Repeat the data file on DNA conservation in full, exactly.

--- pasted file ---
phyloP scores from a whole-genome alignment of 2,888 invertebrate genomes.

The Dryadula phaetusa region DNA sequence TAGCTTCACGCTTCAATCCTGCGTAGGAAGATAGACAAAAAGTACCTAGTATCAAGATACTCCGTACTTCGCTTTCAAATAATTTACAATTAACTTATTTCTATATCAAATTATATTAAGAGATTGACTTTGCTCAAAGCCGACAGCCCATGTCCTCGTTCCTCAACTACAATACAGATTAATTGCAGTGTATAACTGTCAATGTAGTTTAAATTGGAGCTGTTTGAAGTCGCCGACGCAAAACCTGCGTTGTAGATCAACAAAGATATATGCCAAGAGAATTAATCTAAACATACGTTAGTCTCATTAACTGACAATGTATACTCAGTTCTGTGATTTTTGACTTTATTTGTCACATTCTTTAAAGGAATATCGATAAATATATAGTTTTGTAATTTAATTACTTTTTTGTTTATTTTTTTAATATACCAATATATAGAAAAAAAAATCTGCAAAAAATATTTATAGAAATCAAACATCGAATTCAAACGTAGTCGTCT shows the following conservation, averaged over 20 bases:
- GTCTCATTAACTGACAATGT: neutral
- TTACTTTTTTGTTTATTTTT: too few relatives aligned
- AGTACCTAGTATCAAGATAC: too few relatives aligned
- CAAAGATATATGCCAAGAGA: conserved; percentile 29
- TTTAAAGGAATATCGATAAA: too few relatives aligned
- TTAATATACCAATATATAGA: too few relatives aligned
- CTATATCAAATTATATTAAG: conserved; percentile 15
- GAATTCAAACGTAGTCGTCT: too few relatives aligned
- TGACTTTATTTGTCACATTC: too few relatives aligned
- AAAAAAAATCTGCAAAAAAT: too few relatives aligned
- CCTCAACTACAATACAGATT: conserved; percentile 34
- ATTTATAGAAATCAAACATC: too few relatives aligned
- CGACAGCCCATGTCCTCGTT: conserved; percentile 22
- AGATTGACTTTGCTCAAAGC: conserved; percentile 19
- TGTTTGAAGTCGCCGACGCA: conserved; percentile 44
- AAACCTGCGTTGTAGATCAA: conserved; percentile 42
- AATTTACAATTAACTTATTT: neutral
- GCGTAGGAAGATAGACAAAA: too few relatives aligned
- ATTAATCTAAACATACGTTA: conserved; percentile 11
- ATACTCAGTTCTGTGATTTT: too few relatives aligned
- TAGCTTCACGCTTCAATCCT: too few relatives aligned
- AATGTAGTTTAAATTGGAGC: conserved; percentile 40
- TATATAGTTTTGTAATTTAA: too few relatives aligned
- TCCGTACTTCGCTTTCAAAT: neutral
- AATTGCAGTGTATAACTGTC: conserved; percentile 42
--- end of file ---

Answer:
phyloP scores from a whole-genome alignment of 2,888 invertebrate genomes.

The Dryadula phaetusa region DNA sequence TAGCTTCACGCTTCAATCCTGCGTAGGAAGATAGACAAAAAGTACCTAGTATCAAGATACTCCGTACTTCGCTTTCAAATAATTTACAATTAACTTATTTCTATATCAAATTATATTAAGAGATTGACTTTGCTCAAAGCCGACAGCCCATGTCCTCGTTCCTCAACTACAATACAGATTAATTGCAGTGTATAACTGTCAATGTAGTTTAAATTGGAGCTGTTTGAAGTCGCCGACGCAAAACCTGCGTTGTAGATCAACAAAGATATATGCCAAGAGAATTAATCTAAACATACGTTAGTCTCATTAACTGACAATGTATACTCAGTTCTGTGATTTTTGACTTTATTTGTCACATTCTTTAAAGGAATATCGATAAATATATAGTTTTGTAATTTAATTACTTTTTTGTTTATTTTTTTAATATACCAATATATAGAAAAAAAAATCTGCAAAAAATATTTATAGAAATCAAACATCGAATTCAAACGTAGTCGTCT shows the following conservation, averaged over 20 bases:
- GTCTCATTAACTGACAATGT: neutral
- TTACTTTTTTGTTTATTTTT: too few relatives aligned
- AGTACCTAGTATCAAGATAC: too few relatives aligned
- CAAAGATATATGCCAAGAGA: conserved; percentile 29
- TTTAAAGGAATATCGATAAA: too few relatives aligned
- TTAATATACCAATATATAGA: too few relatives aligned
- CTATATCAAATTATATTAAG: conserved; percentile 15
- GAATTCAAACGTAGTCGTCT: too few relatives aligned
- TGACTTTATTTGTCACATTC: too few relatives aligned
- AAAAAAAATCTGCAAAAAAT: too few relatives aligned
- CCTCAACTACAATACAGATT: conserved; percentile 34
- ATTTATAGAAATCAAACATC: too few relatives aligned
- CGACAGCCCATGTCCTCGTT: conserved; percentile 22
- AGATTGACTTTGCTCAAAGC: conserved; percentile 19
- TGTTTGAAGTCGCCGACGCA: conserved; percentile 44
- AAACCTGCGTTGTAGATCAA: conserved; percentile 42
- AATTTACAATTAACTTATTT: neutral
- GCGTAGGAAGATAGACAAAA: too few relatives aligned
- ATTAATCTAAACATACGTTA: conserved; percentile 11
- ATACTCAGTTCTGTGATTTT: too few relatives aligned
- TAGCTTCACGCTTCAATCCT: too few relatives aligned
- AATGTAGTTTAAATTGGAGC: conserved; percentile 40
- TATATAGTTTTGTAATTTAA: too few relatives aligned
- TCCGTACTTCGCTTTCAAAT: neutral
- AATTGCAGTGTATAACTGTC: conserved; percentile 42